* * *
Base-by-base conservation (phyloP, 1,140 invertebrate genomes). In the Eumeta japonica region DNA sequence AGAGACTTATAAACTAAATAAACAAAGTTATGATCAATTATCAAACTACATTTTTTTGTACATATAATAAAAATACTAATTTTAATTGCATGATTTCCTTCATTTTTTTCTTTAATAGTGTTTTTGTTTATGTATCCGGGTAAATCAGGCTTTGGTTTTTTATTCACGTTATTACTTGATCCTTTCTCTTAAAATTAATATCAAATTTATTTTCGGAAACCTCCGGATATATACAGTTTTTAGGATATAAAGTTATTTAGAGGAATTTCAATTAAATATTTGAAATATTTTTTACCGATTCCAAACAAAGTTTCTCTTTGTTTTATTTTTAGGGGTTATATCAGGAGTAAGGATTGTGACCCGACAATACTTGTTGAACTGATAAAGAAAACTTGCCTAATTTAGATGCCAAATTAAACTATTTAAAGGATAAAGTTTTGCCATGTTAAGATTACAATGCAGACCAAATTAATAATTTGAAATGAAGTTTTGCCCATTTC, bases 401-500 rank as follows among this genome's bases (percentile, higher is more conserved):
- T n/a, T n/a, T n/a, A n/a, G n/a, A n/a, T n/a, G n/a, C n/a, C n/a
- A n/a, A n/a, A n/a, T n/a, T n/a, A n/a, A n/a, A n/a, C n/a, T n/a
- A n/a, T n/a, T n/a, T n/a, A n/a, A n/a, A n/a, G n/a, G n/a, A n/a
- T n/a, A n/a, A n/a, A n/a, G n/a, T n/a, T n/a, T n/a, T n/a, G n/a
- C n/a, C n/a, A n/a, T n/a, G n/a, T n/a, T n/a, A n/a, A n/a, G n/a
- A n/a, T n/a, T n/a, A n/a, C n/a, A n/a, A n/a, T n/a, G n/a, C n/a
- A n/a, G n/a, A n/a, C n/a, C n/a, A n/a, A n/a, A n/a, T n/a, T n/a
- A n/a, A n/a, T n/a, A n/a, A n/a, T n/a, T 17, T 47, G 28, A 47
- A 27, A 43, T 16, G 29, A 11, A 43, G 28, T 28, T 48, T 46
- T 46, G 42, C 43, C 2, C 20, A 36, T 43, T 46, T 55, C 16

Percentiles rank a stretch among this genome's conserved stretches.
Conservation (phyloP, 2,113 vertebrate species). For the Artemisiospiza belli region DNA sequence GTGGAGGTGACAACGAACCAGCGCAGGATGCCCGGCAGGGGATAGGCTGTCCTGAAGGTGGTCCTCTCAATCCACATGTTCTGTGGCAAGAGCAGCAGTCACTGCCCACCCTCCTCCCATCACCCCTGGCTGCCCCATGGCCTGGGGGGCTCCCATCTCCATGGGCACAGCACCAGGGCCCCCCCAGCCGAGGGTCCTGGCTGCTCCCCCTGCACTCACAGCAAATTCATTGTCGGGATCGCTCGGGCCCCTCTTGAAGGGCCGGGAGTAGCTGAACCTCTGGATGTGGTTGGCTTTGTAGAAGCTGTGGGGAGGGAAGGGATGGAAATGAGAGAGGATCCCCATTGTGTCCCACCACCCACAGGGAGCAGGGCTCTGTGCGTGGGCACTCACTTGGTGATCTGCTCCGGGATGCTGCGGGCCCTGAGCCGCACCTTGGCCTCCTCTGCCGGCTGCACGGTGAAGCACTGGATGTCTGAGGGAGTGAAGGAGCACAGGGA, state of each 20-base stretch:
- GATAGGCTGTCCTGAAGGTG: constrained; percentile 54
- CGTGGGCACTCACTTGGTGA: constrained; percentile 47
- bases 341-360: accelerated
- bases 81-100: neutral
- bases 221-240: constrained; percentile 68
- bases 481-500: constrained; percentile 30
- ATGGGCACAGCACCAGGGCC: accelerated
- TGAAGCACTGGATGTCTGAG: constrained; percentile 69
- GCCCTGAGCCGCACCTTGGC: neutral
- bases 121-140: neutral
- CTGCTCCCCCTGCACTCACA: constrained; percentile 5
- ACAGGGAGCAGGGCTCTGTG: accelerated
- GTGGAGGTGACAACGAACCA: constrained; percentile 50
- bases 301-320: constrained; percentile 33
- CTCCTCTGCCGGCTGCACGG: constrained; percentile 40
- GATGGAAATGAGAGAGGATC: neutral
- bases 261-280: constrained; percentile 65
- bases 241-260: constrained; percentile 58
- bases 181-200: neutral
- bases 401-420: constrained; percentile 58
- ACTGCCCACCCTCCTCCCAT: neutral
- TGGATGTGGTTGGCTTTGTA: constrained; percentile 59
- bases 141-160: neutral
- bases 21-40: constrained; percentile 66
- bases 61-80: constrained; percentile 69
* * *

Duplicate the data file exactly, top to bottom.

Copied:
Base-by-base conservation (phyloP, 1,140 invertebrate genomes). In the Eumeta japonica region DNA sequence AGAGACTTATAAACTAAATAAACAAAGTTATGATCAATTATCAAACTACATTTTTTTGTACATATAATAAAAATACTAATTTTAATTGCATGATTTCCTTCATTTTTTTCTTTAATAGTGTTTTTGTTTATGTATCCGGGTAAATCAGGCTTTGGTTTTTTATTCACGTTATTACTTGATCCTTTCTCTTAAAATTAATATCAAATTTATTTTCGGAAACCTCCGGATATATACAGTTTTTAGGATATAAAGTTATTTAGAGGAATTTCAATTAAATATTTGAAATATTTTTTACCGATTCCAAACAAAGTTTCTCTTTGTTTTATTTTTAGGGGTTATATCAGGAGTAAGGATTGTGACCCGACAATACTTGTTGAACTGATAAAGAAAACTTGCCTAATTTAGATGCCAAATTAAACTATTTAAAGGATAAAGTTTTGCCATGTTAAGATTACAATGCAGACCAAATTAATAATTTGAAATGAAGTTTTGCCCATTTC, bases 401-500 rank as follows among this genome's bases (percentile, higher is more conserved):
- T n/a, T n/a, T n/a, A n/a, G n/a, A n/a, T n/a, G n/a, C n/a, C n/a
- A n/a, A n/a, A n/a, T n/a, T n/a, A n/a, A n/a, A n/a, C n/a, T n/a
- A n/a, T n/a, T n/a, T n/a, A n/a, A n/a, A n/a, G n/a, G n/a, A n/a
- T n/a, A n/a, A n/a, A n/a, G n/a, T n/a, T n/a, T n/a, T n/a, G n/a
- C n/a, C n/a, A n/a, T n/a, G n/a, T n/a, T n/a, A n/a, A n/a, G n/a
- A n/a, T n/a, T n/a, A n/a, C n/a, A n/a, A n/a, T n/a, G n/a, C n/a
- A n/a, G n/a, A n/a, C n/a, C n/a, A n/a, A n/a, A n/a, T n/a, T n/a
- A n/a, A n/a, T n/a, A n/a, A n/a, T n/a, T 17, T 47, G 28, A 47
- A 27, A 43, T 16, G 29, A 11, A 43, G 28, T 28, T 48, T 46
- T 46, G 42, C 43, C 2, C 20, A 36, T 43, T 46, T 55, C 16

Percentiles rank a stretch among this genome's conserved stretches.
Conservation (phyloP, 2,113 vertebrate species). For the Artemisiospiza belli region DNA sequence GTGGAGGTGACAACGAACCAGCGCAGGATGCCCGGCAGGGGATAGGCTGTCCTGAAGGTGGTCCTCTCAATCCACATGTTCTGTGGCAAGAGCAGCAGTCACTGCCCACCCTCCTCCCATCACCCCTGGCTGCCCCATGGCCTGGGGGGCTCCCATCTCCATGGGCACAGCACCAGGGCCCCCCCAGCCGAGGGTCCTGGCTGCTCCCCCTGCACTCACAGCAAATTCATTGTCGGGATCGCTCGGGCCCCTCTTGAAGGGCCGGGAGTAGCTGAACCTCTGGATGTGGTTGGCTTTGTAGAAGCTGTGGGGAGGGAAGGGATGGAAATGAGAGAGGATCCCCATTGTGTCCCACCACCCACAGGGAGCAGGGCTCTGTGCGTGGGCACTCACTTGGTGATCTGCTCCGGGATGCTGCGGGCCCTGAGCCGCACCTTGGCCTCCTCTGCCGGCTGCACGGTGAAGCACTGGATGTCTGAGGGAGTGAAGGAGCACAGGGA, state of each 20-base stretch:
- GATAGGCTGTCCTGAAGGTG: constrained; percentile 54
- CGTGGGCACTCACTTGGTGA: constrained; percentile 47
- bases 341-360: accelerated
- bases 81-100: neutral
- bases 221-240: constrained; percentile 68
- bases 481-500: constrained; percentile 30
- ATGGGCACAGCACCAGGGCC: accelerated
- TGAAGCACTGGATGTCTGAG: constrained; percentile 69
- GCCCTGAGCCGCACCTTGGC: neutral
- bases 121-140: neutral
- CTGCTCCCCCTGCACTCACA: constrained; percentile 5
- ACAGGGAGCAGGGCTCTGTG: accelerated
- GTGGAGGTGACAACGAACCA: constrained; percentile 50
- bases 301-320: constrained; percentile 33
- CTCCTCTGCCGGCTGCACGG: constrained; percentile 40
- GATGGAAATGAGAGAGGATC: neutral
- bases 261-280: constrained; percentile 65
- bases 241-260: constrained; percentile 58
- bases 181-200: neutral
- bases 401-420: constrained; percentile 58
- ACTGCCCACCCTCCTCCCAT: neutral
- TGGATGTGGTTGGCTTTGTA: constrained; percentile 59
- bases 141-160: neutral
- bases 21-40: constrained; percentile 66
- bases 61-80: constrained; percentile 69